April 2017: Second Warmest on Record for NYC

Transitioning to spring, April was a month of wild temperature swings in New York City. We had highs that ranged from a chilly 48°F to a summer-like 87°F. However, with 19 out of 30 days posting above average readings, the warmth won out in the end.

The city’s mean temperature for the month was 57.2°F, which is a whopping 4.2°F above the long-term norm. That makes April 2017 the Big Apple’s second warmest April on record. Only April 2010 was warmer.

In terms of precipitation, April’s famous showers were slightly below normal with 3.84 inches of rain measured in Central Park. But of this total, the vast majority (74%) came down on three different, but very wet, days. The city usually sees 4.50 inches of rain for the month.

Credit: The Weather Gamut

NYC Monthly Summary: January 2017

January was another month of wild temperature swings in New York City. We had highs that ranged from a chilly 23°F to a  record breaking 66°F. But with 20 out of 31 days posting above average readings, the warmth won out in the end. The city’s mean temperature for the month was 38°F, which is a whopping 5.4°F above our long-term norm. That makes January 2017 the Big Apple’s 19th consecutive month with an above-average temperature, its longest streak on record.

In terms of precipitation, January was unusually wet. In all, we received 4.83 inches of rain, which is 1.18 inches above normal. The majority of this plentiful total fell during the nor’easter at the end of the month. Snowfall, on the other hand, was about average with 7.9 inches measured in Central Park. All of this precipitation put a dent in the region’s extended drought. The city, according to the latest report from the US Drought Monitor (1/26), improved from moderate drought conditions last month to abnormally dry.

January 2017 was NYC’s 19th consecutive month with an above-average temperature. Credit: The Weather Gamut

2016 was Second Warmest Year on Record for US

2016 was the second-warmest year ever recorded in the continental US.

The average annual temperature of the lower 48 states, according to NOAA’s National Centers of Environmental Information, was 54.9°F. That is a whopping 2.9°F above the 20th century average and only 0.4°F shy of the record that was set in 2012. This also marks the 20th consecutive year that the annual average temperature for the contiguous US was above its long-term norm.

From coast to coast, every state posted one of their top-seven warmest years. Georgia was record warm and Alaska, the nation’s northern most state, had its third consecutive warmest year on record. “The breadth of the 2016 warmth is unparalleled in the nation’s climate history,” NOAA said. “No other year had as many states breaking or close to breaking their warmest annual average temperature.”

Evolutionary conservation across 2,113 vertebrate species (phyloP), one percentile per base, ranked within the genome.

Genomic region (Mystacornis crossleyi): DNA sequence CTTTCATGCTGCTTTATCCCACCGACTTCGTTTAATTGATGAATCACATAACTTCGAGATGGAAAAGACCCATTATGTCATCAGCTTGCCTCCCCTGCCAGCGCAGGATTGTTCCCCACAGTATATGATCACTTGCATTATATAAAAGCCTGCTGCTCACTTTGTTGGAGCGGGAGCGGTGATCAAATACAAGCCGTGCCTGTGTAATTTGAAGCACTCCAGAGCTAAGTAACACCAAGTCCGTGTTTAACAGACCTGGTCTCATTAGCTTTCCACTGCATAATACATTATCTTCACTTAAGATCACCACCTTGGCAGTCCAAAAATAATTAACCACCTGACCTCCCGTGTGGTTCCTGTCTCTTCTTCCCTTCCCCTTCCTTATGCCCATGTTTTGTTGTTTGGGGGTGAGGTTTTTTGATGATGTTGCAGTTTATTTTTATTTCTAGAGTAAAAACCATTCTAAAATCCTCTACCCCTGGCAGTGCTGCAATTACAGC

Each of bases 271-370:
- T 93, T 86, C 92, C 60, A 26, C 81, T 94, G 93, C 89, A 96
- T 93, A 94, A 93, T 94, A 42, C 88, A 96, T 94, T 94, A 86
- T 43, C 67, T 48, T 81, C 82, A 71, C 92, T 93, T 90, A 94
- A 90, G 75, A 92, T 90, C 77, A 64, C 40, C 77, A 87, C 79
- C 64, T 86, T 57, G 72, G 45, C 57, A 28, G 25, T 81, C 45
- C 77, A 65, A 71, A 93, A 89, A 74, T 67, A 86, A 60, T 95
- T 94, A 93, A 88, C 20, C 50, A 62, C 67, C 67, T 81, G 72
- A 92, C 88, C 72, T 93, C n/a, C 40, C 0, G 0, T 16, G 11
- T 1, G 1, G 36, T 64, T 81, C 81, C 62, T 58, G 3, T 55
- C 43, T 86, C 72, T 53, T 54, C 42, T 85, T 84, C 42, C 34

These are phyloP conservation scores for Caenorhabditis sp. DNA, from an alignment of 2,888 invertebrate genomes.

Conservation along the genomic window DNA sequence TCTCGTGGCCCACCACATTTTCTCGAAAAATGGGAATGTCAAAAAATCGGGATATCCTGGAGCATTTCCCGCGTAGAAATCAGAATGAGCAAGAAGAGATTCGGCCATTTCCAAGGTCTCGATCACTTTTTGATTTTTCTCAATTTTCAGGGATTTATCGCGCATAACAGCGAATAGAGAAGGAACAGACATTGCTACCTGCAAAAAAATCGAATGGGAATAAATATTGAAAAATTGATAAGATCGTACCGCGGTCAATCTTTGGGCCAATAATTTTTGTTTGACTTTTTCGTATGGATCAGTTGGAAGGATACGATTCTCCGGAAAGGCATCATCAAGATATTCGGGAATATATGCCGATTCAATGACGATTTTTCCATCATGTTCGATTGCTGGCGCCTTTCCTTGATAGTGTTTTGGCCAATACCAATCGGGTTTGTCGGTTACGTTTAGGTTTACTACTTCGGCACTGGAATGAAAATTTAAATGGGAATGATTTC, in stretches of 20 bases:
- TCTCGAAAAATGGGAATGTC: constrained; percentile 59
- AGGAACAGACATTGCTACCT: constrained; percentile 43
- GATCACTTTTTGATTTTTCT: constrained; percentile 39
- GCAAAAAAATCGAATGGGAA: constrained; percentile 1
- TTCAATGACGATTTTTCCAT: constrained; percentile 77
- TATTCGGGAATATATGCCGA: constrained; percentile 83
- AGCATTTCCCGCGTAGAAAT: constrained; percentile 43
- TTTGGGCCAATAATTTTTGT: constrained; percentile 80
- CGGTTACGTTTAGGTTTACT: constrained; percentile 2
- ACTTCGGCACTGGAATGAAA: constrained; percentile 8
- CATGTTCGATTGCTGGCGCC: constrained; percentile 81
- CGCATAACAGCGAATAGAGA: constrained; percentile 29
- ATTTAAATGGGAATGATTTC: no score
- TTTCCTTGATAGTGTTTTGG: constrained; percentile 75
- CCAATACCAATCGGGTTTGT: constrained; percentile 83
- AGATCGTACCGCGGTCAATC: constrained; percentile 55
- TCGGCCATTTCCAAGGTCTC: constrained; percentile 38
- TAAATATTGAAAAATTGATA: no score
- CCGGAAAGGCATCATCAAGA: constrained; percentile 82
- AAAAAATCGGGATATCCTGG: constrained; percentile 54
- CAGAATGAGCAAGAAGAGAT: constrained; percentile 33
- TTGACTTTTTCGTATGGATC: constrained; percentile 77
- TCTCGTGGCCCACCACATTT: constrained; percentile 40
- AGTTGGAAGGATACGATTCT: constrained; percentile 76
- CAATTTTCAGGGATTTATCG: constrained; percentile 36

Credit: NOAA

2016 was also notable for its unusual number of weather and climate disasters that each totaled more than $1 billion in damages. In all, fifteen such events collectively caused $46 billion in direct costs and claimed the live of 138 people across the US. These incidents included drought, wildfire, four inland floods, eight severe storms, and a tropical cyclone. Only 2011, with sixteen events, produced more billion-dollar disasters.

Credit: NOAA

The exceptional warmth of 2016 was driven by a combination of strong El Niño conditions at the beginning of the year and the long-term trend of human-caused climate change. These soaring temperatures, however, were not limited to US borders. Later this month, NOAA is expected to announce that 2016 was the planet’s warmest year on record for the third year in a row.

Weather records for the contiguous United States date back to 1895.

2016 Ties for 3rd Warmest Year on Record in NYC

New York City experienced some noteworthy weather in 2016, especially swinging between the extremes of record cold and record warmth. In the end, however, the warmth won out. The city’s average annual temperature in Central Park was 57.2°F, which is 2.2°F above normal. That means 2016 tied 1998 for NYC’s third warmest year on record!

With a strong El Niño in place at the beginning of the year, the city experienced its second warmest winter ever recorded. That said, a number of arctic outbreaks sent temperatures plummeting a few times throughout the season. The coldest day of the year came on February 14 when the temperature dropped to -1°F – a new record low for the date.

When summer rolled around, it brought the city a number of very hot and humid days. The city typically sees 15 days per year with temperatures in the 90s, but 2016 produced a sweltering 22. The hottest day came on August 13 when the mercury soared to 96°F in Central Park. When humidity was factored in, the heat index or real feel temperature was in the triple digits.

While El Niño gave readings a boost early in the year, it dissipated in spring and was replaced by its cooler sister, La Niña. Nonetheless, every month of 2016 posted an above average temperature in NYC.